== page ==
I saw, here on Programmers, the answer to this question: How does thinking on design patterns and OOP practices change in dynamic and weakly-typed languages? There I found a link to an article with an outspoken title: Are Design Patterns Missing Language Features. But where I found snippets that to me seemed very catchy and that can be probably verified against experience given there is an incentive for that , like:
PaulGraham said "Peter Norvig found that 16 of the 23 patterns in Design Patterns were 'invisible or simpler' in Lisp."
Of course, nobody ever speaks of the "function" pattern, or the "class" pattern, or numerous other things that we take for granted because most languages provide them as built-in features. OTOH, programmers in a purely PrototypeOrientedLanguage? might well find it convenient to simulate classes with prototypes...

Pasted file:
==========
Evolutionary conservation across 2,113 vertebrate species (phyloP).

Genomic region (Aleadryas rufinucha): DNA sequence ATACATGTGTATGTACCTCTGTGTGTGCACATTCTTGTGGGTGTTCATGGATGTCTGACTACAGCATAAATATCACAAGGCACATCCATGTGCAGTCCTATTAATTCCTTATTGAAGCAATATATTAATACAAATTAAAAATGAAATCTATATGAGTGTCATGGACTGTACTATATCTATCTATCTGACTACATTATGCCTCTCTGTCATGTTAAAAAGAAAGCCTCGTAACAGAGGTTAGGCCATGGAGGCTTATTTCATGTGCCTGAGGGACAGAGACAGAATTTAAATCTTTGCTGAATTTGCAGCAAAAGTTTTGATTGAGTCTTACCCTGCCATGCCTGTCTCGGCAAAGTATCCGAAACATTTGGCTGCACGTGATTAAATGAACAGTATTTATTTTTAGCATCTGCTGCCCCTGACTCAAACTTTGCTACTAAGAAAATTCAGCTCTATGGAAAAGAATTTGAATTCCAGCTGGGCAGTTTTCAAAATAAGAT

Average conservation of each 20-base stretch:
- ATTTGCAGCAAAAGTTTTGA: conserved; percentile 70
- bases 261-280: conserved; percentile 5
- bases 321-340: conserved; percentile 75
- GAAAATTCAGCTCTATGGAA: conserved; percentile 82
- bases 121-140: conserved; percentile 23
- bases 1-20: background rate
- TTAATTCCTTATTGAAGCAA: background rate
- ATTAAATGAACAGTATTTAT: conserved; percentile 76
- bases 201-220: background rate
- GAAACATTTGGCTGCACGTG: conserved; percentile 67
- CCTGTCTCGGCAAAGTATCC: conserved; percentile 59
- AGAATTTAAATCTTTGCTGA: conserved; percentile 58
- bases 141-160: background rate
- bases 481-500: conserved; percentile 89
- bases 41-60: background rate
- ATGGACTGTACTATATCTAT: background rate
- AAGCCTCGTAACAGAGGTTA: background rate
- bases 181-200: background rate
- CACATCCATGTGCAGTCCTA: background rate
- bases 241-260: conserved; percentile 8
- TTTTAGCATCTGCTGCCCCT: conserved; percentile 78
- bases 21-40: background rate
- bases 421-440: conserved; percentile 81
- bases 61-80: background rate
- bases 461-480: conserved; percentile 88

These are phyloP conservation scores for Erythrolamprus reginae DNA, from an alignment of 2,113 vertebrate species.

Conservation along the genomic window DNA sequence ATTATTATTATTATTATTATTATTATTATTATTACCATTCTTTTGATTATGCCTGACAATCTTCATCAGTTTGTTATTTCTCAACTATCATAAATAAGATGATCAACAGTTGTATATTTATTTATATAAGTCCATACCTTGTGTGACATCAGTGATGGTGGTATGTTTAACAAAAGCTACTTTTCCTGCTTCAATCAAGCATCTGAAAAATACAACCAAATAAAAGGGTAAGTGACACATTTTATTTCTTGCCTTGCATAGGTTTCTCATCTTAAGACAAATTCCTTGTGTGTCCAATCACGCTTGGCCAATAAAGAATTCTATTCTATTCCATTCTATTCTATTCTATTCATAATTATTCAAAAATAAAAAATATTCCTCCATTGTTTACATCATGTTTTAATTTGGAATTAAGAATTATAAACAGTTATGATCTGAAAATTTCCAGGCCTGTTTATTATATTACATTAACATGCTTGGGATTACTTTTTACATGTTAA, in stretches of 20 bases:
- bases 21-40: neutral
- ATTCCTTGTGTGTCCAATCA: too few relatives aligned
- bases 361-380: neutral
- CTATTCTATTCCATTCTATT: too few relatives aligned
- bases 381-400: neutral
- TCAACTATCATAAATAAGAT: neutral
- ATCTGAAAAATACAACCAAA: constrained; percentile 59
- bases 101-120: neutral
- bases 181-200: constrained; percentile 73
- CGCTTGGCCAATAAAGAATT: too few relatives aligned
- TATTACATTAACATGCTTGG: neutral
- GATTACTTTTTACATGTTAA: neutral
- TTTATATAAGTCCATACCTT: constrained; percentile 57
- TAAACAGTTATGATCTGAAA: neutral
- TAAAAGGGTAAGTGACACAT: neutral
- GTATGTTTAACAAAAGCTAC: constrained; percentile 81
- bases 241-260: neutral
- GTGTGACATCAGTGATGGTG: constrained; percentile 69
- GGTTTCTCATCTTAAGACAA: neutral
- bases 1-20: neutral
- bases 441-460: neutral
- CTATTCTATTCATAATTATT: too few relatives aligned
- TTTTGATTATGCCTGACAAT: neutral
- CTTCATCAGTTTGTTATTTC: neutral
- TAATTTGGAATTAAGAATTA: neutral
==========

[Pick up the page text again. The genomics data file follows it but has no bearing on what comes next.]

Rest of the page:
I am also taking into consideration that design patterns are a communcation tool. Because even with my limited experience participating in building applications I can see as an anti-pattern(ineffective and/or counterproductive) for example, forcing a small PHP team to learn GoF patterns for small to medium intranet App. I am aware that scale, scope and purpose can determine what is effective and/or productive, but still I didn't managed to find an technical overview about that.
I saw small commercial applications that mixed functional with OOP and still be maintainable, and I don't know if many would need for example in python to write a singleton , but for me a simple module does the same thing.